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American Heritage Girls offers faith-focused group for young women

JENNA-LEY HARRISON
Staff Writer

“There is a need in today’s society for girls to know the love of Christ, the joy of lasting friendships and the fun of wholesome experiences,” county resident Melissa Gemes said.
Gainsville Baptist Church soon will be the host facility for a nonprofit organization, similar to Girl Scouts of America, which focuses on faith, family and God.
Called American Heritage Girls, the organization maintains troops throughout the United States, with a mission of building women of integrity through service to families, communities, God and country, Gemes said.
The target start date for AHG Lincoln County Troop NC1273, whose charter was approved by the county in June, will be Sept. 19. An informational session will be 6:30 p.m. Sept. 5 at the church.
The troop also plans to host a booth at the upcoming fall Apple Festival.
Melissa’s husband, David Gemes, is spearheading the group. While the family initially served under an AHG group in Stanley, David felt strongly about starting one closer to home.
“He has worked very hard this spring completing the required paperwork and working closely with the church to get this troop ready to go this fall,” Melissa said.
She is planning on filling the role of “troop shepherd” and completing any other necessary responsibilities for the local program, which will meet one-and-a-half hours every other Thursday each month.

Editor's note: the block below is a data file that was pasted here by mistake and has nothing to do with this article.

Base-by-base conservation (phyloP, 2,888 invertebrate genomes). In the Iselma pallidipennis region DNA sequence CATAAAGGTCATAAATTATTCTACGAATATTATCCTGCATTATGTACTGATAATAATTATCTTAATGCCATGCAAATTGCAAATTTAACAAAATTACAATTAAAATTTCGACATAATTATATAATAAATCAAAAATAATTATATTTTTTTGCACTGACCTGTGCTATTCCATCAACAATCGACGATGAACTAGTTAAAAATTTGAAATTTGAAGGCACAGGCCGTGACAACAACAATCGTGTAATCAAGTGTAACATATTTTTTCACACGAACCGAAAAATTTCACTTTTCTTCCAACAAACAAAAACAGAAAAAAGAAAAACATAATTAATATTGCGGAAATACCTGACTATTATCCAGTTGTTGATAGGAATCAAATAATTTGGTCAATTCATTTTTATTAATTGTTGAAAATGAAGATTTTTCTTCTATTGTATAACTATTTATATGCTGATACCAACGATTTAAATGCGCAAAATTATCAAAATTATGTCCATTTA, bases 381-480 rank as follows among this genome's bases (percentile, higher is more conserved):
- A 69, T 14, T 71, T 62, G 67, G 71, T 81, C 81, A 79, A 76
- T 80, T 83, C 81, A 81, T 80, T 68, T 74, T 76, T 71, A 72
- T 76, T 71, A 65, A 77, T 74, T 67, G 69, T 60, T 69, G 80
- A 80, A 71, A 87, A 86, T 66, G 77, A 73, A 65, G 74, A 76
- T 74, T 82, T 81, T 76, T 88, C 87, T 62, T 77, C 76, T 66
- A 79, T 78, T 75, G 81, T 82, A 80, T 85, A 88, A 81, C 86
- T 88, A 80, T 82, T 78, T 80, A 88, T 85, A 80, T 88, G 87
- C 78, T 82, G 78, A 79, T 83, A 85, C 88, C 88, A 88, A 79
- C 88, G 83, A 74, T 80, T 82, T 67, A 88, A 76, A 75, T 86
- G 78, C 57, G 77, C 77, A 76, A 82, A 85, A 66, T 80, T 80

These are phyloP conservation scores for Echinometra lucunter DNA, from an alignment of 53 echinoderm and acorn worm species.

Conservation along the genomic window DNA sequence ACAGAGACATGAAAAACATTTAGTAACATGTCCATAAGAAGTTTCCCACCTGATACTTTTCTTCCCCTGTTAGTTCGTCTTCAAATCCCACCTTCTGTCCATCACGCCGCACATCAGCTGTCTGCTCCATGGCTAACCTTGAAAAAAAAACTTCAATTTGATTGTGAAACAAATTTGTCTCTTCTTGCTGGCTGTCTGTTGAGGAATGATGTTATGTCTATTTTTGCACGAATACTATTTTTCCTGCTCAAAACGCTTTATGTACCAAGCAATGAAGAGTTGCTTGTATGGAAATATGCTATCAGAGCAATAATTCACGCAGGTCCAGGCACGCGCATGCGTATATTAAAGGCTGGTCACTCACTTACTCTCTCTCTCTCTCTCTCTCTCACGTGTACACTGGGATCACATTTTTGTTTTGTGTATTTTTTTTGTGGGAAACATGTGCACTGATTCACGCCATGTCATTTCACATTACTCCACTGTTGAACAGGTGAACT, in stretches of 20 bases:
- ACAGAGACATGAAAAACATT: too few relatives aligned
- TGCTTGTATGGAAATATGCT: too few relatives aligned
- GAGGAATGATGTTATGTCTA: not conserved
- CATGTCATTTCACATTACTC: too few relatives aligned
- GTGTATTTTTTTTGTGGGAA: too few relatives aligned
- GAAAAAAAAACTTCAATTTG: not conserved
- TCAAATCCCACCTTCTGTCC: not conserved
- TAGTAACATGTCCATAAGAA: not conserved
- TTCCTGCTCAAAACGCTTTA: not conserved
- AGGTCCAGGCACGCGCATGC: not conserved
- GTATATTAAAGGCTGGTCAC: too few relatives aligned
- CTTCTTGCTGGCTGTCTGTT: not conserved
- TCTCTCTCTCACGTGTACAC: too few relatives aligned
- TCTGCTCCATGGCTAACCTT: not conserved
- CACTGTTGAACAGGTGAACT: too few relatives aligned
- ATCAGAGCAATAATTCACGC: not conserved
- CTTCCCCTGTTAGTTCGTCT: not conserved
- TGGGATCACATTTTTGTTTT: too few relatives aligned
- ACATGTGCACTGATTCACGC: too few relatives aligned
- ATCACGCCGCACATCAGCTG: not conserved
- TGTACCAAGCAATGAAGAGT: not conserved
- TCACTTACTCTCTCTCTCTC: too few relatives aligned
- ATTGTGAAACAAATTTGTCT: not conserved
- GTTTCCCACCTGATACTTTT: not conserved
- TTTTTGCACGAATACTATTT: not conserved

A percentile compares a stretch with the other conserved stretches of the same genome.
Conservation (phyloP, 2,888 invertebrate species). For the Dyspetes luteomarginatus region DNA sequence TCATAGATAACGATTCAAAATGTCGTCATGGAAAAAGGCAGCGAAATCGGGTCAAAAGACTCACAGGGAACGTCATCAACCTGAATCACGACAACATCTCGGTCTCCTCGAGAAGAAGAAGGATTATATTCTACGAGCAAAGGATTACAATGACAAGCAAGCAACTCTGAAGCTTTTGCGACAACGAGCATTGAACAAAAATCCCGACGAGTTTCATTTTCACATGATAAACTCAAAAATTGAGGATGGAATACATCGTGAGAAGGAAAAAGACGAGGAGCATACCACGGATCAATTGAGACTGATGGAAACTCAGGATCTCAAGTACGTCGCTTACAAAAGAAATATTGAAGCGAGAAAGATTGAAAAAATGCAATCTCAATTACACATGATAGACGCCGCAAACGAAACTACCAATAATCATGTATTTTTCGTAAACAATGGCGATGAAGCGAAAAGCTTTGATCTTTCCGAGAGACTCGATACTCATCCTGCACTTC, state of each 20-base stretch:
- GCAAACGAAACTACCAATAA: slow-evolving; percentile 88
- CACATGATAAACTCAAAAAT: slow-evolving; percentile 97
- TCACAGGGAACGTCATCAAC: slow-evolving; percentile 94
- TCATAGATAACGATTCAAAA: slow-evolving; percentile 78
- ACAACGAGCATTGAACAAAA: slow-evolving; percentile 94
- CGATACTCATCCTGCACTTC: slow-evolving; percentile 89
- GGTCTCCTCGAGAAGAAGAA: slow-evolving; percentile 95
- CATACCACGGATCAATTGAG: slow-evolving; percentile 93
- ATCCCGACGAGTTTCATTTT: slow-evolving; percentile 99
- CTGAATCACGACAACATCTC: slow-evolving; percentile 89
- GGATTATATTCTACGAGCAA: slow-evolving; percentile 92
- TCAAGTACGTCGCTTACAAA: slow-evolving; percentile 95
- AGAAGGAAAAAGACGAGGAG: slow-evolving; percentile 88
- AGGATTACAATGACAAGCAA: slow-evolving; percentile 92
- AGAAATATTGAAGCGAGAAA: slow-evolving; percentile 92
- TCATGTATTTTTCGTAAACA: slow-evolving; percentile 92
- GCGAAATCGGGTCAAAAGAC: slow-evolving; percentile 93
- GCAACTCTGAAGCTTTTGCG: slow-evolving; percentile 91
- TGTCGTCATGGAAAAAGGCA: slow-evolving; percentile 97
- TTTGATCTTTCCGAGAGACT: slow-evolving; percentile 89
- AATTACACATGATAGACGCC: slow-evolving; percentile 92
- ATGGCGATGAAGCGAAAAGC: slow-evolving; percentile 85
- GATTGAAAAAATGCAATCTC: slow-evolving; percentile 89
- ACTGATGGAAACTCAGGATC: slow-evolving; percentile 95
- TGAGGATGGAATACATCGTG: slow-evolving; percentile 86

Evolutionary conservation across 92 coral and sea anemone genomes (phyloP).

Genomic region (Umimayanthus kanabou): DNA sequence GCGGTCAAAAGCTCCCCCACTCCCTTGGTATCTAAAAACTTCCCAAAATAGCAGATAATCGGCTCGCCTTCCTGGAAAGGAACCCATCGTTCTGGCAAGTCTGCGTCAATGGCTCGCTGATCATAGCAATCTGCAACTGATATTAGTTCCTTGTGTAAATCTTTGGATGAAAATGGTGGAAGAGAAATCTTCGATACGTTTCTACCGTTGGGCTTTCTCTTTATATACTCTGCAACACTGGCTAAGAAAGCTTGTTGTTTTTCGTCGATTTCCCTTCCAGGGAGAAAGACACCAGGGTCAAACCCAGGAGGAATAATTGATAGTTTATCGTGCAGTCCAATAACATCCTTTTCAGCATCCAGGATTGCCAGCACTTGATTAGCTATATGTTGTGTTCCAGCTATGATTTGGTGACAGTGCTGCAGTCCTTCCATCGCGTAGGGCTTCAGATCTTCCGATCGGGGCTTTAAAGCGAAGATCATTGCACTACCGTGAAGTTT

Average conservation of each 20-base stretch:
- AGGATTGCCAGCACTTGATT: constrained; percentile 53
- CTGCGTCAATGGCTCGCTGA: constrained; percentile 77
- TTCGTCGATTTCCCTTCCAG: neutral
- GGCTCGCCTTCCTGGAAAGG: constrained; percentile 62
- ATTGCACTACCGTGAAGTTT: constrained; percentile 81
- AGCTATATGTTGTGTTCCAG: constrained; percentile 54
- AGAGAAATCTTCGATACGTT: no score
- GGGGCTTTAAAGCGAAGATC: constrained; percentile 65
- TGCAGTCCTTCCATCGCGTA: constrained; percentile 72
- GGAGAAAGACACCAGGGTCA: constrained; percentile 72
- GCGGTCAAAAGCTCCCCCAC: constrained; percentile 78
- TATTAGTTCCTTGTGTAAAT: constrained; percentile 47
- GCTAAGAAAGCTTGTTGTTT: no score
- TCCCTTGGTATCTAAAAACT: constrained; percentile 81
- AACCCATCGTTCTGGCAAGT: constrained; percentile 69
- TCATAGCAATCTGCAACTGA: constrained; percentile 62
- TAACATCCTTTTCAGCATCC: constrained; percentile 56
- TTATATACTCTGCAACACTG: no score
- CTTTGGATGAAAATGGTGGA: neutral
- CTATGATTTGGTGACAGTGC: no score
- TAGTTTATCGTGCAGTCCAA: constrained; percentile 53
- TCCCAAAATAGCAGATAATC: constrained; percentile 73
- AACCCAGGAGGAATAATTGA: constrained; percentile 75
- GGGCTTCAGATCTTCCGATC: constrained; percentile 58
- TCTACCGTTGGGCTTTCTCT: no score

Unlike traditional Girl Scout troops, AHG is dedicated entirely to God.
“For those who view the Girl Scouts of America as too liberal, American Heritage Girls offers an alternative,” Melissa said.
A former Girl Scout herself, she particularly noted a significant change to the program that occurred in 1993 when the organization launched an effort allowing girls to substitute “Allah” or other religious names for God in the organization’s oath.
AHG, what Melissa described as a “character development organization,” was founded that same year in response to the liberal changes taking place with Girls Scouts.
While she is in no way against traditional scout troops, she believes that girls and young women should have the opportunity to be a part of an organization completely committed to Christianity.
“It embraces Christian values and encourages family involvement,” she said.
Through the program, girls will develop spiritually, socially, emotionally and physically from immersing themselves in AHG’s “open, caring and accepting atmosphere,” Melissa said.
Along with participation in local parades and events, the Lincoln County AHG troop will complete badge work through service trips, fundraisers and other get-togethers in addition to mother-daughter and father-daughter bonding opportunities.
The program is for girls ages 5 to 18. Levels include “Pathfinders” (ages 5-6), “Tenderhearts” for (ages 6-9), “Explorers” (ages 9-12), “Pioneers” (ages12-14) and “Patriots” (ages 14-18).
The local chapter currently has three adult volunteers and five board members but is still looking for additional help.
For more information on AHG, visit ahgonline.org.
The organization will sponsor a National Day of Service on Sept. 21.

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